Kenya's university students - the brightest of their generation - do not consistently use condoms, a new study conducted in Maseno University, in western Kenya, has found.
The knowledge, attitudes and sexual practices study, published in the latest edition of the East African Medical Journal, found that just 15.8 percent of sexually active students said they used condoms every time they had sex, dwarfed by the 22.5 percent who reported never having used a condom. Around 77 percent said they had used protection at one time or other.
"It is notable that although students recognise the importance of condom use, a larger majority are still not using them consistently," the authors said. The survey sampled 500 undergraduates on the university campus.
David Aliwa, a second year student at the University of Nairobi, says he and his girlfriend only used condoms the first two weeks of their sexual relationship. They stopped because they felt they trusted each other not to sleep with other people.
"For me, having sex without a condom is a sign of trust that you have built between you and your lover," he told IRIN/PlusNews. "It is the only way you can prove that you can be trusted and that you trust too."
"I want to assume I am the only one she is seeing," he added.
Complacency creeps in when couples become comfortable with each other, says Jennifer Liku, a research associate at the NGO, Family Health International (FHI) http://www.fhi.org, which is running an HIV/AIDS and reproductive health programme at the University of Nairobi in partnership with I Choose Life Africa http://ichooselife.or.ke, a peer education NGO.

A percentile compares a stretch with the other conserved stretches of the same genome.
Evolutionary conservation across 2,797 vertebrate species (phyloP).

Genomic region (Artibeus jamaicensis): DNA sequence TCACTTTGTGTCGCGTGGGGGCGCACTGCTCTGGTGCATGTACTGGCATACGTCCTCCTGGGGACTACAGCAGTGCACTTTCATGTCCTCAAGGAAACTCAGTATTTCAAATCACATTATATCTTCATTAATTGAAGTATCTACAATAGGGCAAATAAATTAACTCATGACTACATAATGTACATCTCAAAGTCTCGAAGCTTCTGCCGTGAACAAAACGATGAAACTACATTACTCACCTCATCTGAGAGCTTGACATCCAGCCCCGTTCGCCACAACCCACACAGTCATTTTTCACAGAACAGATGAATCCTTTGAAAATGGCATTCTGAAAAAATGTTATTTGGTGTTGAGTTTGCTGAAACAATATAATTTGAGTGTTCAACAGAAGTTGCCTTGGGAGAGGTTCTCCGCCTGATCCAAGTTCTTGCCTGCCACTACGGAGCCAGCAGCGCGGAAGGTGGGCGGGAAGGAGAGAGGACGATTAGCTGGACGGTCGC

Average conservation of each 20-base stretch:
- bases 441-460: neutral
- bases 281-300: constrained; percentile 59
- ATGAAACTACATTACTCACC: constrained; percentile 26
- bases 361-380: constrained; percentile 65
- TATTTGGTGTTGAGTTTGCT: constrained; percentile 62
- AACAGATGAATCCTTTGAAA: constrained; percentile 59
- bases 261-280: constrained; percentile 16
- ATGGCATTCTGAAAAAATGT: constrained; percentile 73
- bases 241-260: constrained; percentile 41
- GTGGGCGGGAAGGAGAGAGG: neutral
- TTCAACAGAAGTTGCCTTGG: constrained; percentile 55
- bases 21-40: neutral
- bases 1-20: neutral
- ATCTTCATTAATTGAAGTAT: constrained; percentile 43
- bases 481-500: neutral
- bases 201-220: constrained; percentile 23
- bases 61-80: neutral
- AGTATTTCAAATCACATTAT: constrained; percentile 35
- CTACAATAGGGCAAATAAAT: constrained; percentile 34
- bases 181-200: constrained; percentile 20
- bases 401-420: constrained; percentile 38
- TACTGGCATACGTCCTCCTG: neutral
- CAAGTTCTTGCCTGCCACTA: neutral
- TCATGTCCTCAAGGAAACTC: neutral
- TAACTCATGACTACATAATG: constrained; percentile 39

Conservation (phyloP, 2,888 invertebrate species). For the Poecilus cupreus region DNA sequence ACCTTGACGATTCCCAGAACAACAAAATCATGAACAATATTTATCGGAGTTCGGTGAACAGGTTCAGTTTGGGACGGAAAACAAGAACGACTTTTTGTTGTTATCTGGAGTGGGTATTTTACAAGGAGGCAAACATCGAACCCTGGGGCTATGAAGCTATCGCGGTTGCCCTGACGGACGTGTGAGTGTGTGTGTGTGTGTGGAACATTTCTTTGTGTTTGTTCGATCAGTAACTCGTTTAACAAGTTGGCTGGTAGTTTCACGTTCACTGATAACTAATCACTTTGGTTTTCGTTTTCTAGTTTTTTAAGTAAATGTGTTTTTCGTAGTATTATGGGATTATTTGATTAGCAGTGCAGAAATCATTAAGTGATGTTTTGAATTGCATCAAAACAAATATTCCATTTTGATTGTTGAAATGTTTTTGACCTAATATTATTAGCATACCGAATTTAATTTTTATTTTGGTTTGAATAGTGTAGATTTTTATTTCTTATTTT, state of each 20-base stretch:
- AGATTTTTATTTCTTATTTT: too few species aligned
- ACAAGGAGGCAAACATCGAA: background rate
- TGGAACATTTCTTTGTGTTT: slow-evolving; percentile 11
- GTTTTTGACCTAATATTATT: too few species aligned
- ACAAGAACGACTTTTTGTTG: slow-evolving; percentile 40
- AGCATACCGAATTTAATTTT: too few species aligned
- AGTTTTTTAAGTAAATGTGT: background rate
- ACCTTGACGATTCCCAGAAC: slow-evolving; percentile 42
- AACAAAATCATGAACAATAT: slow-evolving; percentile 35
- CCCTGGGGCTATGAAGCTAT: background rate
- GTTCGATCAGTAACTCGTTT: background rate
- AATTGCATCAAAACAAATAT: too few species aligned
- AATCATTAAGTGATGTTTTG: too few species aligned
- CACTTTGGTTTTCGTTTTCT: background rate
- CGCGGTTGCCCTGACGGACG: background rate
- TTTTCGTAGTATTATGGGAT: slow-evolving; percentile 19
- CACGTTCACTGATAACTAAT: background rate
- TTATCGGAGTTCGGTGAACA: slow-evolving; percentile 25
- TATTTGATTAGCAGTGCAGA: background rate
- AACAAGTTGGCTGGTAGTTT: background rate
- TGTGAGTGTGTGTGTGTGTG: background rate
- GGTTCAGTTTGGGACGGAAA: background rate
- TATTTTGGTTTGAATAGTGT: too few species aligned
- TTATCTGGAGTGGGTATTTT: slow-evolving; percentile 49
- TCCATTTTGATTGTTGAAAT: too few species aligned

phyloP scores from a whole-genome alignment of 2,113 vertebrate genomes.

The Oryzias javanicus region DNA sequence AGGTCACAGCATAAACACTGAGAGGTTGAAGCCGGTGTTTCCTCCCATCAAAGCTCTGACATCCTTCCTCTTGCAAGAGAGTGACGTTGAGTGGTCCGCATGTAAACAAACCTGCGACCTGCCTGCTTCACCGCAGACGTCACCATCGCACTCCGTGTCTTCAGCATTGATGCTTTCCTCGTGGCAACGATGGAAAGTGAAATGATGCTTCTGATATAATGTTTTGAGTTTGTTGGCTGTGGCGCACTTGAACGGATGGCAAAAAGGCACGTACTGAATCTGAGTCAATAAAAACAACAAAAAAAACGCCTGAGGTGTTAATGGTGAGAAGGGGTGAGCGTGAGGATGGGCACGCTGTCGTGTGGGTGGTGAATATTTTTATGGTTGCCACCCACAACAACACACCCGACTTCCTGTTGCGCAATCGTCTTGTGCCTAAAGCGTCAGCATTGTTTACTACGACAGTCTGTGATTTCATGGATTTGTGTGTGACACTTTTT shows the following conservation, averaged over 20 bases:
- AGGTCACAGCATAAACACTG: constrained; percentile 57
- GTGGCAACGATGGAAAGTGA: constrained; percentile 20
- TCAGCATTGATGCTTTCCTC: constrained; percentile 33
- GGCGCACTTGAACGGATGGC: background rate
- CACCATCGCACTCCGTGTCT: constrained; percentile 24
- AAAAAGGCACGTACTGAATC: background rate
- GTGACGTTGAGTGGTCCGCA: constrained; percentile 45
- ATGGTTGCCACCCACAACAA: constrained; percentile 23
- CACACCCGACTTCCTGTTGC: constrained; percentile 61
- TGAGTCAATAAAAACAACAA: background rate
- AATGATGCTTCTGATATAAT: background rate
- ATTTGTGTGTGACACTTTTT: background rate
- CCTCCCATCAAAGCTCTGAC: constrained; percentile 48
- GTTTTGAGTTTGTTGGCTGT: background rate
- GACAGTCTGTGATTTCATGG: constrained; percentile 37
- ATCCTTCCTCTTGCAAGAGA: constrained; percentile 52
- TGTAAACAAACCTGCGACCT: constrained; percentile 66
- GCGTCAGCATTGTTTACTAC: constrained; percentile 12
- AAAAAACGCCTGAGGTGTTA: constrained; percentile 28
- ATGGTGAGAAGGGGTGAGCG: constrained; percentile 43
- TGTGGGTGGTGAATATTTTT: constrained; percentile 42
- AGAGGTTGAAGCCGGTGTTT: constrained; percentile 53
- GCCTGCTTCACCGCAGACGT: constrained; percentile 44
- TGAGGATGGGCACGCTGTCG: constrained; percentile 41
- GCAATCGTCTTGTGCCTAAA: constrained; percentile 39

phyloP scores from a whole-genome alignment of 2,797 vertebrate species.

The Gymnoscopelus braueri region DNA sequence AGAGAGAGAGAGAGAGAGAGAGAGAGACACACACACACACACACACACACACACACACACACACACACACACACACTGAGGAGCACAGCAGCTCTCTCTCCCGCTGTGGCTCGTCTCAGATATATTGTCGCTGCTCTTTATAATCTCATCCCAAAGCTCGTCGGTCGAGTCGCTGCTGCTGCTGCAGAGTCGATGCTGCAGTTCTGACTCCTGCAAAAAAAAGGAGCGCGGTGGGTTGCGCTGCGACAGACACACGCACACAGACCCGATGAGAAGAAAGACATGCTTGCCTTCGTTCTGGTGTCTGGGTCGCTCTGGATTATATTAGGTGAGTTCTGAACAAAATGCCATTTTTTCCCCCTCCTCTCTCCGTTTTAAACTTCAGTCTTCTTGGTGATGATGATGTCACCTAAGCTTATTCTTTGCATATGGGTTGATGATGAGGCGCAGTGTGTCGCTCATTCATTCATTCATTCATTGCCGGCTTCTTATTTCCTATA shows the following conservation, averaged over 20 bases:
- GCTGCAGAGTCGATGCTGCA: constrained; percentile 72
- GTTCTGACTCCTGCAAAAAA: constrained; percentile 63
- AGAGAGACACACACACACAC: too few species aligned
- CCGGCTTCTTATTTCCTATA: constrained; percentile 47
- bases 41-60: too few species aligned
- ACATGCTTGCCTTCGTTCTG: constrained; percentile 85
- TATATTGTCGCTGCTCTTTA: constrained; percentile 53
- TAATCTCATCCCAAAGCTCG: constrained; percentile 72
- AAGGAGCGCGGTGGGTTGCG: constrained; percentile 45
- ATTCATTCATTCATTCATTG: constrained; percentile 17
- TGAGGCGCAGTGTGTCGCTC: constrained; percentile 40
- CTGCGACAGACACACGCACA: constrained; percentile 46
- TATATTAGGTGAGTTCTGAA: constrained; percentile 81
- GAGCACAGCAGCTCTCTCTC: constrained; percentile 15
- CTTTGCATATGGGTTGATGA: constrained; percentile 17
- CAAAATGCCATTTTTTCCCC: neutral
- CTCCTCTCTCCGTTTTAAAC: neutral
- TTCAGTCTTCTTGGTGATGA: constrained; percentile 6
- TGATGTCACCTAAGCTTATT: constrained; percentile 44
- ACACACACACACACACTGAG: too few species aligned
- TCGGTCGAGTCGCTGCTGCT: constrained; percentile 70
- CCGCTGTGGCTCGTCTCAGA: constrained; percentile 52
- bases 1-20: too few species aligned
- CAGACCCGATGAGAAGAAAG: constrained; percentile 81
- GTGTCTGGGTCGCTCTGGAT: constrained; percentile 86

"Just like it happens in the general population, students in relationships experience a false sense of trust and this makes them abandon condom use after a short period in the relationship," she said.
Brigit Cheruiyot, 22, says her main concern at the University of Nairobi is not sexually transmitted infections, but ensuring that she does not fall pregnant.
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"We are lucky because there are emergency pills that can prevent pregnancy," she said. "Even if my boyfriend wants us to have sex without a condom, I am not bothered because I can run to the chemist and just pick some for myself."
The study at Maseno University also found that 17 percent of students reported having multiple sexual partners. Some of the reasons given included peer pressure, adventure, drug and substance abuse and increased involvement in transactional sex among students.
"I need somebody to hold my hand when we are on campus and I also need another 'loaded' [wealthy] one to provide for my material needs," said Cheruiyot, adding that she does not insist on condom use with either partner in order to ward off the suspicion that she is two-timing them.
Aware of the health risks she has been running, Cheruiyot says she is too afraid to take an HIV test.
Need for education outside the curriculum
FHI and I Choose Life Africa are jointly running a programme to sensitise students on HIV/AIDS and reproductive health; according to Liku, educating students on the correct use of emergency contraception could improve condom use among students.
"There is a need to sensitise them to realise that emergency contraception cannot be used as a regular, long-term measure to avoid pregnancy," she said. "Addressing stigma around condom use and promoting it among students and the youth is necessary."
Mike Mutungi, the chief executive officer of I Choose Life Africa, says that condom dispensers on campus should be moved to less public areas in order to encourage more students to use them.
"There should also be an emphasis on promoting condoms both as a contraceptive and as a protection against HIV," he added.
Kenya's national AIDS strategy identifies the youth as a "most at-risk population". The latest United Nations General Assembly Special Session on HIV/AIDS country progress report notes that the national condom strategy is being revised to give attention to distribution to youth in tertiary education institutions.